Looking to get records from your alma mater? Make sure you do your research - getting records from college campuses may not be as straightforward as you would think.
Despite their very public role in their communities, many private colleges and universities are exempt from public records law. Azusa Pacific University, Brigham Young University and Harvard University, and are just a few of the institutions given them a free pass to dodge public records laws.
With no actual mandate to abide by transparency, how are universities bringing accountability to their practices?
Media Relations Manager for the University of the Pacific, Keith Michaud says technology has provided them with the opportunity to communicate with members of the Pacific community and continue openness into university matters.
“We have regular newsletters to faculty, staff, and alumni. There is an intranet of sorts that provides additional information for students, faculty, and staff. We also share information via SharePoint, where documents are posted ahead of meetings and forums so they can be seen in advance. We also use town hall meetings, forums and more intimate meetings, student media, and email blasts to communicate to students, faculty, and staff. Depending on the type of meeting, it may be shown on Facebook or via webcast so that people who cannot make the meeting can tune in.”
However, these efforts at voluntary disclosure are undercut by efforts to block involentary access - such as the standing battle between student newspapers and university police departments. While the Jeanne Clery Disclosure Act and some state’s laws, such as Massachusetts, require campus police to disclose their police logs, regardless of whether they are private institutions or not, enforcement is another thing entirely.
The Massachusetts Institute of Technology Police Department posts unofficial logs on its website, seven days at a time. However, the official log can only be viewed in person and logs dating back seven years must be formally requested.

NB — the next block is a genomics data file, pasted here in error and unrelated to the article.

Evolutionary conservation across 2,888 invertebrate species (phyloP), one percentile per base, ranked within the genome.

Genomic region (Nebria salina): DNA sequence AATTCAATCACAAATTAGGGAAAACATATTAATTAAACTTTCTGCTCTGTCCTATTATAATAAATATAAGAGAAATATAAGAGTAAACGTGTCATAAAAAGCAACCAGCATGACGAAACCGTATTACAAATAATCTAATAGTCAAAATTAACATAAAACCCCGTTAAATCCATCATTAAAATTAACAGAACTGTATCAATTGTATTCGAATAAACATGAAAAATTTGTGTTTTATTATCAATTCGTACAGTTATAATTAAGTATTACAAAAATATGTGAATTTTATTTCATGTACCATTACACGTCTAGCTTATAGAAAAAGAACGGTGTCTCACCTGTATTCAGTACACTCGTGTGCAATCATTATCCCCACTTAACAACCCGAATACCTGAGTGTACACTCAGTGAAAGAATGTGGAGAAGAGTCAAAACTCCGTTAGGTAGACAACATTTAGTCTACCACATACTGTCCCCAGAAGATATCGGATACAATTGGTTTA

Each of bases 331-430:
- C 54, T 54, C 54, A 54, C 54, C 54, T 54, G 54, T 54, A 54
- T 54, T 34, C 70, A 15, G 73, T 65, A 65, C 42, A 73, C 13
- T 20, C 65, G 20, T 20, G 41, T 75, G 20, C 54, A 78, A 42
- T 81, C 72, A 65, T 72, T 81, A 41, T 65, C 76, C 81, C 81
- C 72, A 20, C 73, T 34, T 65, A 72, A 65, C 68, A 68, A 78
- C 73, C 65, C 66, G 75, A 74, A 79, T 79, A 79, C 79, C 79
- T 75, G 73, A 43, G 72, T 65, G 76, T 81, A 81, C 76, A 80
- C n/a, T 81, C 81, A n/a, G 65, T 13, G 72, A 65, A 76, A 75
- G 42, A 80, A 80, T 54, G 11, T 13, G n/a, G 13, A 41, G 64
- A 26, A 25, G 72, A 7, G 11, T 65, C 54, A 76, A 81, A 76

More drastically, in 2006, Harvard’s student newspaper, The Harvard Crimson, filed a lawsuit against the University for records of Harvard University Police. The Massachusetts Supreme Judicial Court ruled that statute does not cover private university police.
While the Court also acknowledged that some officers in the department had been appointed as deputy sheriffs and even State police officers. Yet, their public status did not mean that HUP had to abide by public records law.
Even public institutions who are subject to public records law often pose barriers to requesters. This was the case with Buzzfeed Reporter Tyler King who requested information from Michigan State University and was quoted a fee of more than $1,000 to get his documents.
. @michiganstateu consistently charges more for FOIAs than any other entity I submit #FOIA requests to pic.twitter.com/kyQlme6sXG— Tyler Kingkade (@tylerkingkade) November 28, 2018
Although King didn’t specify what documents he requested, he noted that he submitted the same request to other public institutions and received the records, free of charge.
Additionally, other states, like Delaware, have mandates in their law exempting specific records at their state universities.
According to the law, only university documents that relate to the expenditure of public funds are considered public records in the state.
Regardless of the university you are seeking records from, it’s important to brush up on state law and find out what institutions are legally obliged to abide by. Even if your institution is private, some universities might proactively publish annual data, strategic plans, and other documentation helpful for the everyday requester.
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